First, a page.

- Your responsive website template assumes a mobile site is just a small desktop site. It’s just too hard to checkout.
- Your website is too slow. Mobile visitors have to wait much longer for a slow site because their connections have lower bandwidth.
Conversion Rate Optimization Tips: Mobile visitors aren’t here to buy. Don’t fight it
Mobile users are likely to have a “lean back” attitude compared with your big-screen visitors. For a portion of your visitors, their shopping experience is less urgent, driven more by opportunity than by purpose.
Mobile visits are more often sourced by interruptions than by intent-driven search advertising. They are clicking through, based on a recommendation on Instagram, clicking on your Facebook ad, or coming from your abandoned cart email. In these cases, they are responding to an interruption. They may have a need for your product, but they weren’t shopping intentionally. They were interrupted.
Visitors coming from a search engine are intentional. They are signaling that they are actively trying to solve a problem.
Your mobile traffic is more likely to come from interrupt-driven sources: email and social media websites. Accept this, and move on.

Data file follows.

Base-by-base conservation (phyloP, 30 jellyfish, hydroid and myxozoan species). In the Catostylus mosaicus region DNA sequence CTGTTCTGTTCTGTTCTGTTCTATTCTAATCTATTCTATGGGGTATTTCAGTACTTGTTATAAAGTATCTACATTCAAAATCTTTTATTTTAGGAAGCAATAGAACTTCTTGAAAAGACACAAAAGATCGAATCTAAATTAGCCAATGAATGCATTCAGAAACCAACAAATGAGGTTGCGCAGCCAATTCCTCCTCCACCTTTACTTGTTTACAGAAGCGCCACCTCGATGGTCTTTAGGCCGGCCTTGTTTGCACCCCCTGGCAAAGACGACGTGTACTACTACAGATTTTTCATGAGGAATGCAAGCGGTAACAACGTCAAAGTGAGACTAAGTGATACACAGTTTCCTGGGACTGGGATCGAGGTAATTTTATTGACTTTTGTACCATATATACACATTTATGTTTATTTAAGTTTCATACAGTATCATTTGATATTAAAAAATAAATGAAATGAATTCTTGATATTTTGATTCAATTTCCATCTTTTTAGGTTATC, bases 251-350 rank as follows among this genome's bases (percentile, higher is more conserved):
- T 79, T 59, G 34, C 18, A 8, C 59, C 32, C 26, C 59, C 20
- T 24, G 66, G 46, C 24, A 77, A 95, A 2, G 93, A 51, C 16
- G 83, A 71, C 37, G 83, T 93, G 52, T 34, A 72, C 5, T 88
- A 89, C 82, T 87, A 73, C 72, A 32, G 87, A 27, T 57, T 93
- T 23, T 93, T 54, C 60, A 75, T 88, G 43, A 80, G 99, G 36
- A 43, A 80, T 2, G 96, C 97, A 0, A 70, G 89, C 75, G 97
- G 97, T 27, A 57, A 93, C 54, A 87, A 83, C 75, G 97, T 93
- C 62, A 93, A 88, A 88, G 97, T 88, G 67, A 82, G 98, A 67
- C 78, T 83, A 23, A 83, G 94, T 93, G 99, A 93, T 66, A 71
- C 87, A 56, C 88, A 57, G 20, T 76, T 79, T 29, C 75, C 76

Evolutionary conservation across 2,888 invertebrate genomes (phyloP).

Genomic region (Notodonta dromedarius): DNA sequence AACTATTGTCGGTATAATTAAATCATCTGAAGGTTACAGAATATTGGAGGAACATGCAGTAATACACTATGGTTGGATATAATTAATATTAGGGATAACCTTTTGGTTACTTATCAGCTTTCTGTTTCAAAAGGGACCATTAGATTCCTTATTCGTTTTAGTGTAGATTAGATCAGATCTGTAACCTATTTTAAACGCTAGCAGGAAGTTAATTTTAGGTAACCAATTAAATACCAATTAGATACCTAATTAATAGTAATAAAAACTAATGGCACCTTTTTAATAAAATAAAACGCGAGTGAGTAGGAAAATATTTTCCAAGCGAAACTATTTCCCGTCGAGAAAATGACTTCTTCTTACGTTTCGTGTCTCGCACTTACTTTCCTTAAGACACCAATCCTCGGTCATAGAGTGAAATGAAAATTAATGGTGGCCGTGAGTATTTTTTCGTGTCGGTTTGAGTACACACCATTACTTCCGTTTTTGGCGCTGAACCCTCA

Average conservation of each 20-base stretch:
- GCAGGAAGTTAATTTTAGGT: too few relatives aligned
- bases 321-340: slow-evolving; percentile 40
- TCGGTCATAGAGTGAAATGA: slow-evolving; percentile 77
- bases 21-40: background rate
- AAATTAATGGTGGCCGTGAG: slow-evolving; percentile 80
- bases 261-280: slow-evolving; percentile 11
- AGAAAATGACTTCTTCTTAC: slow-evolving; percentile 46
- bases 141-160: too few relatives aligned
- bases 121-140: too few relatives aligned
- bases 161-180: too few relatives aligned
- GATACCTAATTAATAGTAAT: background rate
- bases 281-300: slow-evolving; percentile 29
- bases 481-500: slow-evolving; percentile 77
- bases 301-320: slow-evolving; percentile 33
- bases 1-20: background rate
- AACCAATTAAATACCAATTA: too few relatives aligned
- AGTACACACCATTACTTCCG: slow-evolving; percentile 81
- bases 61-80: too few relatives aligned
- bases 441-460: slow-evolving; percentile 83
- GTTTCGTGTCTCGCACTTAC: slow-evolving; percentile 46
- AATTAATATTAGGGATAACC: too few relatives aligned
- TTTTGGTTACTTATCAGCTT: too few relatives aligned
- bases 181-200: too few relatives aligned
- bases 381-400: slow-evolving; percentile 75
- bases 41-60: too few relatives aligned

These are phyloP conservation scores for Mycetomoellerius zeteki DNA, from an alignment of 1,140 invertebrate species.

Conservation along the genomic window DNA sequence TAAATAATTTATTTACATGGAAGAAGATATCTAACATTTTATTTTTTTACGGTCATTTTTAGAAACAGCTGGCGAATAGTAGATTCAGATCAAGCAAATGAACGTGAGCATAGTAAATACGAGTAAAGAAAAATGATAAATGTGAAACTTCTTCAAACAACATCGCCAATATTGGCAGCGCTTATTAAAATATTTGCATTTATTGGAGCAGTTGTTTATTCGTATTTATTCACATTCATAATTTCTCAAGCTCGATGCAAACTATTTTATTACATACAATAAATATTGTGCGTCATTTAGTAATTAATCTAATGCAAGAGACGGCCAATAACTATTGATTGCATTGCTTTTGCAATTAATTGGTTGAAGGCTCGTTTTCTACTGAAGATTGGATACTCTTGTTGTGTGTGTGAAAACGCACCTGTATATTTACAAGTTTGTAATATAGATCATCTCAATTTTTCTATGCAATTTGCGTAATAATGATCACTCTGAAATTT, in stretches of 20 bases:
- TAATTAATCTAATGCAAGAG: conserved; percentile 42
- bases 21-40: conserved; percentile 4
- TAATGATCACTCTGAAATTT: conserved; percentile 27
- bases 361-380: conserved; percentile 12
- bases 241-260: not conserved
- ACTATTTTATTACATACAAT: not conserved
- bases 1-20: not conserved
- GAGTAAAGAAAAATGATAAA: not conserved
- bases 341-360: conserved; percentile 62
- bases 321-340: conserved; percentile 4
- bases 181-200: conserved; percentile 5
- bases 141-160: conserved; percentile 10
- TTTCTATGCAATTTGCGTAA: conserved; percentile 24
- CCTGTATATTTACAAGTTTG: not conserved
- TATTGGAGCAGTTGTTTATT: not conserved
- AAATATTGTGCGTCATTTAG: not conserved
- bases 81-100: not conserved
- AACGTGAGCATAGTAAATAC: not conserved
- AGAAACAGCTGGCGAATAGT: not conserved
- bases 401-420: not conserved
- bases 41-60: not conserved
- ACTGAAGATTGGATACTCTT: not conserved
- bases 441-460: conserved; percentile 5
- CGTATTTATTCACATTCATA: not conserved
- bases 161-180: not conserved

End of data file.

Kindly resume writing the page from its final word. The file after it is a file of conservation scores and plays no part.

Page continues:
“If you are investing more in the cheap clicks of social media, you are going to attract more “lean back” mobile visitors.”
Start a conversation instead
If you have a large percentage of mobile visitors coming from interrupt-driven campaigns and they are not converting, don’t focus on the sale. Focus on getting an email address or permission to communicate via a social messaging app, like Facebook Messenger.
What call to action would a mobile visitor respond to?
Content: Offer sizing guides, buyers guides, style guides, installation, and how-to videos in exchange for an email address.
Save my work: Offer to store the items they’ve added to their cart in exchange for an email. We call this a “screen hopper”. They may be more willing to buy later when they are checking emails on their computer at work. Offer to send them a link to their wish list via Facebook Messenger. Just know that their return visit will probably be on their smartphone.